Monday, March 14, 2005

Queen of the Big Time: an interview with Adriana Trigiani

Courtesy of Quality Paperback Book Club...

Adriana Trigiani isn't just the author of acclaimed, bestselling novels like the Big Stone Gap trilogy and Lucia, Lucia. She's a wife and mother with a two-year old daughter, a former script writer for TV (including The Cosby Show), a playwright, performer and documentary filmmaker . . . and a hilarious, engaging lunch companion, as we recently discovered. Read our conversation with Adriana, where she talked about her newest book, The Queen of the Big Time, its deeply personal inspirations and so much more!

QUESTION: We hear you've been working on the movie version of Big Stone Gap. This is actually a return to an earlier phase of your career. How did you start out?

ADRIANA TRIGIANI: I'll be directing Big Stone Gap. Right now we're in pre-production, revising the script; I'm hoping that will begin by the end of this year. And Lucia, Lucia was bought by a company called Deep River Productions. I wrote that screenplay but am not directing that one.

I was a theater major at Saint Mary's, an all-women's college at Notre Dame in Indiana. I came to New York City to be a playwright, and made my off-Broadway debut in 1985 in a play I was commissioned to write called Secrets of the Lava Lamp. I started an all-girl comedy group called the Outcasts, which is funny to me today because of that huge hip-hop group Outkast. And then I was really broke, doing plays in regional theater in Missouri, Pennsylvania . . . I worked steadily year-round, paying the rent as an office temp, a nanny [and] all kinds of odd jobs.

There came a breaking point around 1989; I'd been doing the play thing for four to five years and could not make a living. [After signing with a theater agent] I admitted "I'm broke, you've gotta get me a job." He said, "the fastest way to make money is in television." I grew up in Big Stone Gap, Virginia--we barely had reception, I never even watched TV. The agent told me to write a spec script; watch an episode of the show and write another episode. I could do that! He gave me the tape; the show had not premiered yet. I went to a friend's house to watch it--I didn't even have a VCR myself--and I couldn't get the picture to come up on my friend's TV! So I listened to it like a radio play, took notes [and wrote the spec script] . . . It was the pilot for Roseanne. A week later, I had a job. I started out at A Different World and then moved on to write for The Cosby Show. It took off from there. Then, I made a documentary, Queens of the Big Time, that got me attention from a place called The Shooting Gallery, which had just made Sling Blade. They asked me what I wanted to do: I wanted to write and direct a movie about Big Stone Gap. So I wrote the screenplay . . . [which eventually became the novel]. That's how it happened!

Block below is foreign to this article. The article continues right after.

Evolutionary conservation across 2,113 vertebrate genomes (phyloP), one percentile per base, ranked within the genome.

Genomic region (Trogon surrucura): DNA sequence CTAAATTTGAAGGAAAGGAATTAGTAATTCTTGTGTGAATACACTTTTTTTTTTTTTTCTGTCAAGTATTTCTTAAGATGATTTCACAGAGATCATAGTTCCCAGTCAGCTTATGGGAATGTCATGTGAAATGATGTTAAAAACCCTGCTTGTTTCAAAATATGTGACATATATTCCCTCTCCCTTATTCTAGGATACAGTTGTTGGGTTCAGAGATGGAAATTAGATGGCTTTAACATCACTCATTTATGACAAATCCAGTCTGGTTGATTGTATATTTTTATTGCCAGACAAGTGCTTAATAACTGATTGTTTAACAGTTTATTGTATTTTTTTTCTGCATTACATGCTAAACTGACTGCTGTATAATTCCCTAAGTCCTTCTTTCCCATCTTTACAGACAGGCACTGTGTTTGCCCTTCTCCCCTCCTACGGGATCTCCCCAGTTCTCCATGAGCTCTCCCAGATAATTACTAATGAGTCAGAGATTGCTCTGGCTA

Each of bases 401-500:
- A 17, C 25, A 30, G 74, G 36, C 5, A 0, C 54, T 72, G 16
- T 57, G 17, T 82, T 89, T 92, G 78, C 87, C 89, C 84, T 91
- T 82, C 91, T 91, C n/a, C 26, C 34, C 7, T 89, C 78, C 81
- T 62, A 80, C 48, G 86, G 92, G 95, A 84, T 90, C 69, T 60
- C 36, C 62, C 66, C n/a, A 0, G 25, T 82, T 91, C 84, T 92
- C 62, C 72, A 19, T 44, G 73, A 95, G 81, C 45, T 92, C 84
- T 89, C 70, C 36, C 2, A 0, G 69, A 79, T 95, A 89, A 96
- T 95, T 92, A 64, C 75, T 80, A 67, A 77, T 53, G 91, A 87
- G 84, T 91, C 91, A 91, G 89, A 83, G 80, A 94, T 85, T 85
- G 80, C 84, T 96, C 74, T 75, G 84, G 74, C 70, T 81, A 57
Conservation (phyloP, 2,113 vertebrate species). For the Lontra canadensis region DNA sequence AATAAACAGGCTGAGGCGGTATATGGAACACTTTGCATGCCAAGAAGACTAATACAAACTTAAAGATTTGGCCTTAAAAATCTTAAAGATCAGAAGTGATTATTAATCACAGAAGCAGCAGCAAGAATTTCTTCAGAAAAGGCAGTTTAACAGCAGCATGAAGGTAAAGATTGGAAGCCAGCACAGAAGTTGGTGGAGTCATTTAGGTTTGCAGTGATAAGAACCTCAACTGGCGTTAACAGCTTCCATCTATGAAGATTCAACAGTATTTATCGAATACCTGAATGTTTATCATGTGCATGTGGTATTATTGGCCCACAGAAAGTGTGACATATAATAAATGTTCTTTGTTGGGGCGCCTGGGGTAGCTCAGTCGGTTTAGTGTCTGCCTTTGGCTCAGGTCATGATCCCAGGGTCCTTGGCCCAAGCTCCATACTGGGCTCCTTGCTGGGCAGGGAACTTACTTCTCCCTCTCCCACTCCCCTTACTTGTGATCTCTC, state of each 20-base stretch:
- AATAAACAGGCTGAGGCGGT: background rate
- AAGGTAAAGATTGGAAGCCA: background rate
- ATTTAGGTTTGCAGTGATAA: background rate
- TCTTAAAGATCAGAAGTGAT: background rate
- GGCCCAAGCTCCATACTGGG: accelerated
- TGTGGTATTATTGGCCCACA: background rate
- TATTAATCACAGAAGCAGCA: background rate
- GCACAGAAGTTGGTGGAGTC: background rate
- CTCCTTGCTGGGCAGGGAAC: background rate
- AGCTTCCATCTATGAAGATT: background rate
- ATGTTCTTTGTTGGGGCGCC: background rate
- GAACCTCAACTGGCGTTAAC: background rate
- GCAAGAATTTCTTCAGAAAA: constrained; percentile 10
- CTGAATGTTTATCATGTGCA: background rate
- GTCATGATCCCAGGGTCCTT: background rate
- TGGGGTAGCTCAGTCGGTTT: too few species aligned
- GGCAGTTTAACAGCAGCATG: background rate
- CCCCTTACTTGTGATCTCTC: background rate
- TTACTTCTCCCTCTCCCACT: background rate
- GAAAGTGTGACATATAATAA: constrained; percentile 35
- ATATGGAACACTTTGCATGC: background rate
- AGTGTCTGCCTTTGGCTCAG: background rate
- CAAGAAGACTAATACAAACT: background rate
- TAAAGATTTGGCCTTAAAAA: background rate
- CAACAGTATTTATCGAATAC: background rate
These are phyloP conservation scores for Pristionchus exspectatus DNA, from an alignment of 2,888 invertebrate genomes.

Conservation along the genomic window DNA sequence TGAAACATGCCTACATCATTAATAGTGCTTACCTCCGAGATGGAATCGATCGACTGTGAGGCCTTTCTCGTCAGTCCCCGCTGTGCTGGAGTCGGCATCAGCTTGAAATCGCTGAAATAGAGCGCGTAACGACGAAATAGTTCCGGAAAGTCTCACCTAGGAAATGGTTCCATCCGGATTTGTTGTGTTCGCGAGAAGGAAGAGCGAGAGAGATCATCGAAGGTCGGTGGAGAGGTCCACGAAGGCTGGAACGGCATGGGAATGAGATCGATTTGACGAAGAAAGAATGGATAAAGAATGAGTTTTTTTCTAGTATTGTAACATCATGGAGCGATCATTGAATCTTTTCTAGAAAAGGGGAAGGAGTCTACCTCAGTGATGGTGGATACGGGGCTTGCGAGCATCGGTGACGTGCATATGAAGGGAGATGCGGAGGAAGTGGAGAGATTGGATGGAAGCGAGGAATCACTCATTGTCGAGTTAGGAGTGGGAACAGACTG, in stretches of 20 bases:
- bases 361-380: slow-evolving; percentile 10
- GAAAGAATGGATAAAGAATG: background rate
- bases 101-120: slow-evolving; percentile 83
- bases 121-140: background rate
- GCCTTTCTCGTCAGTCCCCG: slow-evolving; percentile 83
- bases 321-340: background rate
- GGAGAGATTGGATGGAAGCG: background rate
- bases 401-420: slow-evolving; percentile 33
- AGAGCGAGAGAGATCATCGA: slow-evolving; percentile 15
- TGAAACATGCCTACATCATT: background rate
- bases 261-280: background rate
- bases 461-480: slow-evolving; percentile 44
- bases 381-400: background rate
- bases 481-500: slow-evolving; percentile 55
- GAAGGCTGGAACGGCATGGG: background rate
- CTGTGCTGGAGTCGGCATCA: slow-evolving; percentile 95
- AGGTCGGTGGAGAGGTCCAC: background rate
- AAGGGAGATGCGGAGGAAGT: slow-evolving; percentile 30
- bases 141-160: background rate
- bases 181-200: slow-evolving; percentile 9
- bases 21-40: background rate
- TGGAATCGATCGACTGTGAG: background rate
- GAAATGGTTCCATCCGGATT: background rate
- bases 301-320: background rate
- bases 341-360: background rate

Q: What's the relation between your 1996 documentary Queens of the Big Time and the book?

AT: The setting---Roseto, PA--and the annual pageant that happens every July, in honor of our Lady of Mount Carmel. The Blessed Mother, throughout history, in our Catholic belief, has appeared on Earth. The Blessed Lady of Mount Carmel appeared in England to a coal miner. So when these Italians came over to America to work in the clay quarries outside Roseto, it just made sense that the church be in honor of our lady of Mount Carmel, since it was the Blessed Mother that fit the needs of that town. Starting in 1893, they had this festival, a carnival to raise money for the church. And then in the late 1920s, they began a pageant where a 16-year old girl and a runner up would become the queens of the festival. They sent these girls out to sell tickets door to door, and the one who raised the most would become queen. They built schools from this, furnished the church, all kinds of programs. My grandfather was one of the key instrumental people in building the Our Lady of Mount Carmel School. He was also the first Italian American on the board of a bank. He crossed all these lines, and he's one of my heroes. He and my grandmother built this great life together . . . she was a toughie! Like The Queen of the Big Time protagonist, Nella.

Q: What were some of the other influences for The Queen of the Big Time?

AT: There's funny stuff in it, but there's a lot of sadness and melancholy. I'm totally influenced by the real-world environment as I'm writing. There's a war going on! Examine how we're building our families for clues in this world disorder. I really think that these wars are raging because we have people in families that have feuds, where people don't speak to each other . . . If we can't get along on this level, how can we expect our government to do it?

My father died when I was editing Lucia, Lucia . He told me a story shortly before he died, which makes its way into The Queen of the Big Time. His parents didn't take him to the circus with a ticket--they took him in the middle of the night to watch the elephants put the tent up! It was so magical. It's these weird fragments that weave themselves into the novel.

There was this black and white photograph that my grandmother had saved. There's my great-grandfather, a farmer who looks like Gepetto; my great-aunt, their barn, this hill, an [unidentified] man, and my great-uncle. They're standing in this field of dandelions. In the background you see the slate slag hills, which they've blown up the ground for the quarries. And then beyond that is the town of Roseto, this beacon. I'd put that on my desk and just look at it and go into the reality of that photograph to write this world. The details are all there. There's a ladder that's on the barn, the way the sun's hitting, the way the hills are rolling.

To find out about Adriana's next project, her favorite books, The Sopranos and more, read the rest of this interview online! To begin, click here.


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